John VIII Palaiologos named his brother Constantine XI, who had served as regent in Constantinople in 1437–1439, as his successor. Despite the machinations of his younger brother Demetrios Palaiologos his mother Helena was able to secure Constantine XI's succession in 1448.
He was married three times. The first marriage to Anna of Moscow, daughter of Grand Prince Basil I of Moscow (1389–1425) and Sophia of Lithuania, in 1414. She died in August 1417 of plague.
The second marriage, arranged by his father Manuel II and Pope Martin V, was to Sophia of Montferrat in 1421. She was a daughter of Theodore II, Marquess of Montferrat and his second wife Joanna of Bar. Joanna was a daughter of Robert I, Duke of Bar and Marie Valois. Her maternal grandparents were John II of France and Bonne of Bohemia.
His third marriage, arranged by the future cardinal, Bessarion was to Maria of Trebizond in 1427. She was a daughter of Alexios IV of Trebizond and Theodora Kantakouzene. She died in the winter of 1439, also from plague. None of the marriages produced any children.

Representation in art

He was famously depicted by several painters on the occasion of his visit to Italy. Perhaps the most famous of his portraits is the one by Benozzo Gozzoli, on the southern wall of the Magi Chapel, at the Palazzo Medici-Riccardi, in Florence. According to some interpretations, John VIII would be also portrayed in Piero della Francesca's Flagellation. A particularly fine portrait of John appears in a manuscript at the Monastery of St. Catherine at Sinai.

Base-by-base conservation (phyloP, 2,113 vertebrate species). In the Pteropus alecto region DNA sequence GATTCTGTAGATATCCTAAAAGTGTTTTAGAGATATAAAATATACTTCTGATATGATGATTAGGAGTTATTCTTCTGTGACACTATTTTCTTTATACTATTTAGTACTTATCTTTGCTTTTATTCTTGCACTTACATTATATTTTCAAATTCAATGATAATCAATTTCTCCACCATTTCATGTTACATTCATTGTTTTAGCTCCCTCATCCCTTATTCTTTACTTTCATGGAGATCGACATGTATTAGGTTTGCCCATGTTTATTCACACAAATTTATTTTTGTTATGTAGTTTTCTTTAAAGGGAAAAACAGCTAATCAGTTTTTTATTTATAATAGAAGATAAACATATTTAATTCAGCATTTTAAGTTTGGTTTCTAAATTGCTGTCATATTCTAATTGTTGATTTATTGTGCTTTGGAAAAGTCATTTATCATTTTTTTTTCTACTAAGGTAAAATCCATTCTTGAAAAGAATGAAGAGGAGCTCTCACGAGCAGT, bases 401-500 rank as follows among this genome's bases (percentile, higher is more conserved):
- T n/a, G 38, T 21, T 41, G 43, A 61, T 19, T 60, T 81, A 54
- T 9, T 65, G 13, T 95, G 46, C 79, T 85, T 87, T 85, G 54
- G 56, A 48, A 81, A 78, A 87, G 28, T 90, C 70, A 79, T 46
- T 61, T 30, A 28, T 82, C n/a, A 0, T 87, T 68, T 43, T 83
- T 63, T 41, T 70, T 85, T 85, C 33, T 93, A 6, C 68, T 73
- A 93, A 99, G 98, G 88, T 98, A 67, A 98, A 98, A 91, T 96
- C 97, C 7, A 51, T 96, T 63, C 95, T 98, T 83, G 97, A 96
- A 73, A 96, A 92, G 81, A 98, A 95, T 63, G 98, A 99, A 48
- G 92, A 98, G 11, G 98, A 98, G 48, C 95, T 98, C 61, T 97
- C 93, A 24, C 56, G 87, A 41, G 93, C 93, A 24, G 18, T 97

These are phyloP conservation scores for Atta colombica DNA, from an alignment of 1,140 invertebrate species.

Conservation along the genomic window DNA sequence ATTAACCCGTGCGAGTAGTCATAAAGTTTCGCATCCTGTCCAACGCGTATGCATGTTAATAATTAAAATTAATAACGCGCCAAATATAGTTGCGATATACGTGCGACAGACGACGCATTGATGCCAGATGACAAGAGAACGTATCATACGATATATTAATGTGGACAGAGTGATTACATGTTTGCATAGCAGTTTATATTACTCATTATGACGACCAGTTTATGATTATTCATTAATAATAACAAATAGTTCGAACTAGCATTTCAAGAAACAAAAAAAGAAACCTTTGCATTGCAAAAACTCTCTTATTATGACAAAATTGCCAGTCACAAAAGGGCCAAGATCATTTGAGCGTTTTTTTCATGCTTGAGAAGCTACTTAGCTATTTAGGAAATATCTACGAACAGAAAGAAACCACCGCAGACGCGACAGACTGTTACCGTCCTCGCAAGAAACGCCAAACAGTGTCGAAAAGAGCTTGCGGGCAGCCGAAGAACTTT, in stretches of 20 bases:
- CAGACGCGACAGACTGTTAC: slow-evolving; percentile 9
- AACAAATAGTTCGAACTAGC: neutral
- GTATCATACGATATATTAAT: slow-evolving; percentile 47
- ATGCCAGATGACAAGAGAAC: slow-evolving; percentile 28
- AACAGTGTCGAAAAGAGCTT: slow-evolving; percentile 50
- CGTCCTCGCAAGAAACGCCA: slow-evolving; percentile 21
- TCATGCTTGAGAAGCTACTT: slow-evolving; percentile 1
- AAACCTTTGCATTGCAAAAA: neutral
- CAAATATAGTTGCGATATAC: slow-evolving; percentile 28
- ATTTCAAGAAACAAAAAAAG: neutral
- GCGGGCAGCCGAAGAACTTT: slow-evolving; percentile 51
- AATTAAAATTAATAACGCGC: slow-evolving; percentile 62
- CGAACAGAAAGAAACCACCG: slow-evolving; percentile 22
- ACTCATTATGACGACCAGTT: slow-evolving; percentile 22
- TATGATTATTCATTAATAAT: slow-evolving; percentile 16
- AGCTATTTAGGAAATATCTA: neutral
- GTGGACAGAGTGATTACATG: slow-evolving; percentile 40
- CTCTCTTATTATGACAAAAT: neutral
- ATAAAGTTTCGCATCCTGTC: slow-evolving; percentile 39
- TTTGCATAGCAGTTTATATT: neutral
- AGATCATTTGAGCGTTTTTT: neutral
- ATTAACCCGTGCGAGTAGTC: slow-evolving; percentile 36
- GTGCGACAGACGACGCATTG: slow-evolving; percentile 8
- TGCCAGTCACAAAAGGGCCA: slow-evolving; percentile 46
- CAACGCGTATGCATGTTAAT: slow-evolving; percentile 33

Art in Tuscany | The Adoration of the Magi

Gardens in Tuscany | Garden of Palazzo Medici-Riccardi in Firenze

Medici Riccardi Palace | www.palazzo-medici.it

'Journey of the Magi' in Medici Riccardi Palace | www.museumsinflorence.com

Castelfiorentino | www.museobenozzogozzoli.it


Benozzo Gozzoli, Procession of the Middle King (south wall, detail with Nannina de' Medici with her sisters Maria and Bianca)

Benozzo Gozzoli,Procession of the Old King (moved section, backfill wall)

In 1659, the Riccardi family bought the Palazzo Medici and undertook some structural changes. This included, in 1689, the building of an exterior flight of stairs leading up to the first floor. For this purpose the entrance to the chapel had to be moved. During the process, two sections of wall were cut out of the south western corner, in the Procession of the Oldest King. After the stairs were finished, the cut out elements were mounted on a corner of the wall projecting into the room. During the course of this, the oldest king's horse was cut up and mounted on two different segments of the wall. The picture shows the backfill wall with the cut out section of the procession of the old king.